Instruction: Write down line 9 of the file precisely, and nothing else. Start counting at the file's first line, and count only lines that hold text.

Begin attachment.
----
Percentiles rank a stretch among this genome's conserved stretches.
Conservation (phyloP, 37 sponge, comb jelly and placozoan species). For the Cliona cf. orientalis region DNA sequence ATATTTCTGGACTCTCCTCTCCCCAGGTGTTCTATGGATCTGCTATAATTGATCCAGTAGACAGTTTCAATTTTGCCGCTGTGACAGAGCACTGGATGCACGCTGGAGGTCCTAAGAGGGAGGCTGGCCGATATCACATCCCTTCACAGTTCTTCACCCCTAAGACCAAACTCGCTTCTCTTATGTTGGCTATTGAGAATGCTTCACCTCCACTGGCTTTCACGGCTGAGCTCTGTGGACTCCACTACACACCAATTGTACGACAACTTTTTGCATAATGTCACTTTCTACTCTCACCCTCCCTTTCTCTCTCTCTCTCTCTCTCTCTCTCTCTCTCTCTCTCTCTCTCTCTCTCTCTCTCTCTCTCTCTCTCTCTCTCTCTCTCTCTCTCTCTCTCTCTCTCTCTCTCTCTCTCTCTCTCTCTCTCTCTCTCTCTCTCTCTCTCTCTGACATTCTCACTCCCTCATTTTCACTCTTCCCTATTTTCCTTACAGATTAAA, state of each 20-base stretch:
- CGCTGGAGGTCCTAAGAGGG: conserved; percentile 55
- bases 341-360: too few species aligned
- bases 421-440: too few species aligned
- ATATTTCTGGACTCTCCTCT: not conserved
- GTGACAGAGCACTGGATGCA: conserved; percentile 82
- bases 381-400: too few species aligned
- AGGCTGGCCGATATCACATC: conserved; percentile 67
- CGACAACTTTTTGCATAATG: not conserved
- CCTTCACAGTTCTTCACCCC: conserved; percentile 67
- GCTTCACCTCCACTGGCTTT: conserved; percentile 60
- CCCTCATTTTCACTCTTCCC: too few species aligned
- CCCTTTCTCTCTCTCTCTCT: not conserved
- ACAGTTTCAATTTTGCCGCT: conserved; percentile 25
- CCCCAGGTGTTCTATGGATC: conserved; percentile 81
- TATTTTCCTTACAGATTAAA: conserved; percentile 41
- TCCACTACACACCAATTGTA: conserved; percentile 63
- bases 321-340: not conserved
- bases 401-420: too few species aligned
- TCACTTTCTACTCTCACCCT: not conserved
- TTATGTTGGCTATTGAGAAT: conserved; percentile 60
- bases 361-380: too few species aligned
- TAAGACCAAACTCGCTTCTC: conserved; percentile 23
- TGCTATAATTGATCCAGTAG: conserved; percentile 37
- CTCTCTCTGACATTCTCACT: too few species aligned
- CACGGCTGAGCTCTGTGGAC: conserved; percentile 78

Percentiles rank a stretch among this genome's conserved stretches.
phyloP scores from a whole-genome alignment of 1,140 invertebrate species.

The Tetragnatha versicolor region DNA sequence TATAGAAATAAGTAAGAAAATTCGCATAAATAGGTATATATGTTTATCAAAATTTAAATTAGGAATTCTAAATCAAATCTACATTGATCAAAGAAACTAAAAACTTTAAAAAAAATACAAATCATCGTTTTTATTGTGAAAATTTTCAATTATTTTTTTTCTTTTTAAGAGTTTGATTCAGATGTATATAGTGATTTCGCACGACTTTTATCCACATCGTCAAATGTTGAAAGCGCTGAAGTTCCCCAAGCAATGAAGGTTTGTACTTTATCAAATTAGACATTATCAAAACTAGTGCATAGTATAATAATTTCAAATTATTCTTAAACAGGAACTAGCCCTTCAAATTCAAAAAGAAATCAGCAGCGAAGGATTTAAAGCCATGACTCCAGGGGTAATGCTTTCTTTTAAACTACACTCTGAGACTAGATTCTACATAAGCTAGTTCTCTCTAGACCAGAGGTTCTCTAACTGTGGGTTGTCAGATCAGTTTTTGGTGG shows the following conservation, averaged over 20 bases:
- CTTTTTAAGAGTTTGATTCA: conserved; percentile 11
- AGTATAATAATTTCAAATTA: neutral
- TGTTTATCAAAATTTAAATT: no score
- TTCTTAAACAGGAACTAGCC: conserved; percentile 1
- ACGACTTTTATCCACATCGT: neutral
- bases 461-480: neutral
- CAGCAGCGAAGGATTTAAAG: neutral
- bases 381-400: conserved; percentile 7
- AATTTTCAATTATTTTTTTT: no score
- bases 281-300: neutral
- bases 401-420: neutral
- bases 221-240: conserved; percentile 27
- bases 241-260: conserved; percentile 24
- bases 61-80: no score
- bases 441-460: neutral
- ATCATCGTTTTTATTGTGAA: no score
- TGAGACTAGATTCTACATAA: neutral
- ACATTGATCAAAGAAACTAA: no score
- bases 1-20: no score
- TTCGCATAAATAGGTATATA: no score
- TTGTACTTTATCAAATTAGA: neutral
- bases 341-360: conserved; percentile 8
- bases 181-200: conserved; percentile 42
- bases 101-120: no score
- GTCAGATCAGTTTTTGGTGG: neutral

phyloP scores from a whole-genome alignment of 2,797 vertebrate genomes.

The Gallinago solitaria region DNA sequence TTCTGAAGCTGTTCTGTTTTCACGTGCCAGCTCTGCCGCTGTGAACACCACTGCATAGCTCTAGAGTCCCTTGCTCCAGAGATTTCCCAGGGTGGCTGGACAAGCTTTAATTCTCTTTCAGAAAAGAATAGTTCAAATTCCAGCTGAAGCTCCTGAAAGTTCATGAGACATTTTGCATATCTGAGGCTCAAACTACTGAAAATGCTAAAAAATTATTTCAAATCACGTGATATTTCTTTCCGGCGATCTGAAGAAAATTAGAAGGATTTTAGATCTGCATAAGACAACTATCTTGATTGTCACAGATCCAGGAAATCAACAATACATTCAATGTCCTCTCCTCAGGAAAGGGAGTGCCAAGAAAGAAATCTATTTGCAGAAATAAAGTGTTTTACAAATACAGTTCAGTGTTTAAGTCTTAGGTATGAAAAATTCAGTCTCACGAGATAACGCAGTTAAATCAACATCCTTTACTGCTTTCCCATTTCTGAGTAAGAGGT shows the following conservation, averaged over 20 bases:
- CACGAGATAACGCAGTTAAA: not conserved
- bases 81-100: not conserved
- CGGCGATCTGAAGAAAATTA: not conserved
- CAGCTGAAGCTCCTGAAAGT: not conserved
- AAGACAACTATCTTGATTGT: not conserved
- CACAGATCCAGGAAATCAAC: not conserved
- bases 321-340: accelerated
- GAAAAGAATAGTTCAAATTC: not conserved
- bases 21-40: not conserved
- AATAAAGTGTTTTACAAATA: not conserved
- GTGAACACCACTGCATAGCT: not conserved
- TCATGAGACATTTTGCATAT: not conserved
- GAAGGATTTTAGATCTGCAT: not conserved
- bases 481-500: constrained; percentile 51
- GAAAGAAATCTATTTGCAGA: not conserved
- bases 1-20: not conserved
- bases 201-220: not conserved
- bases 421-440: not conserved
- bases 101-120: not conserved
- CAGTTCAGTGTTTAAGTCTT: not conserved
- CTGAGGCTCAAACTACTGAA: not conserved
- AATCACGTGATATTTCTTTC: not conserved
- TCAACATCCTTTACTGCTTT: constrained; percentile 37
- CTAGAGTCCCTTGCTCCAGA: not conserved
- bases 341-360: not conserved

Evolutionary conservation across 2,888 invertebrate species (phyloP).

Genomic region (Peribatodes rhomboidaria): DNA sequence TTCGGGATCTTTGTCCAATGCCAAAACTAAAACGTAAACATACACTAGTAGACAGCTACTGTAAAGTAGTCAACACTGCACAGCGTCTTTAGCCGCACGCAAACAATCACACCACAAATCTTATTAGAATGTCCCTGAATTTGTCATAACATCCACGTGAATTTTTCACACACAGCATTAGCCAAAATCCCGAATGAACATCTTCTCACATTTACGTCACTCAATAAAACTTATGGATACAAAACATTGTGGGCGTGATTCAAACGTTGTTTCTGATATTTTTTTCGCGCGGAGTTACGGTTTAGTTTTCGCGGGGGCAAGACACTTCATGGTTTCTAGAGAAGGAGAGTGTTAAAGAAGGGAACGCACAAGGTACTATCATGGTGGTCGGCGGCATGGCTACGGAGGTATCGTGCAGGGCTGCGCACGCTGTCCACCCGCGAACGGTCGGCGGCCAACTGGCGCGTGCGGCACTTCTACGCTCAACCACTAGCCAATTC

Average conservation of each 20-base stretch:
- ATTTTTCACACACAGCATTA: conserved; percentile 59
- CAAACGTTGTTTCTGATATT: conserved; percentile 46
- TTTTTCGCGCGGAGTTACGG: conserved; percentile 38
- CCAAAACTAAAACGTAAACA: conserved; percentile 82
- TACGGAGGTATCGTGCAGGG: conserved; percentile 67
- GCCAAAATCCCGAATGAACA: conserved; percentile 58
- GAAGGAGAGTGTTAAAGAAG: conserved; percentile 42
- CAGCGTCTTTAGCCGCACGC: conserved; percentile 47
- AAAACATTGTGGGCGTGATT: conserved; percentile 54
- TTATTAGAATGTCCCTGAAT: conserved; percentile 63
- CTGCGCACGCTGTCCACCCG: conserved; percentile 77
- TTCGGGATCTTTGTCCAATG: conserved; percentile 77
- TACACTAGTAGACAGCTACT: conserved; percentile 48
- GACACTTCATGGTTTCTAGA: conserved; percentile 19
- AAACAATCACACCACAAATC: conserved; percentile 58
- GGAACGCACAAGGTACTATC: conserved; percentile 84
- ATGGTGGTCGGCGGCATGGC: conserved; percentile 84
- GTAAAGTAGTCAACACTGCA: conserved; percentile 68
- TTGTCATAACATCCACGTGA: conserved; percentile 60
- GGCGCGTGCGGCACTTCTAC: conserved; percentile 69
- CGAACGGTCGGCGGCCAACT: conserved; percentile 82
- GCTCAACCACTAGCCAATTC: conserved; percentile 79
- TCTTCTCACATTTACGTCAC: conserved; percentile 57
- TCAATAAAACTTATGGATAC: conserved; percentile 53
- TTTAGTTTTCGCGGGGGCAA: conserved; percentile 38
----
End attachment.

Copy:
- AGGCTGGCCGATATCACATC: conserved; percentile 67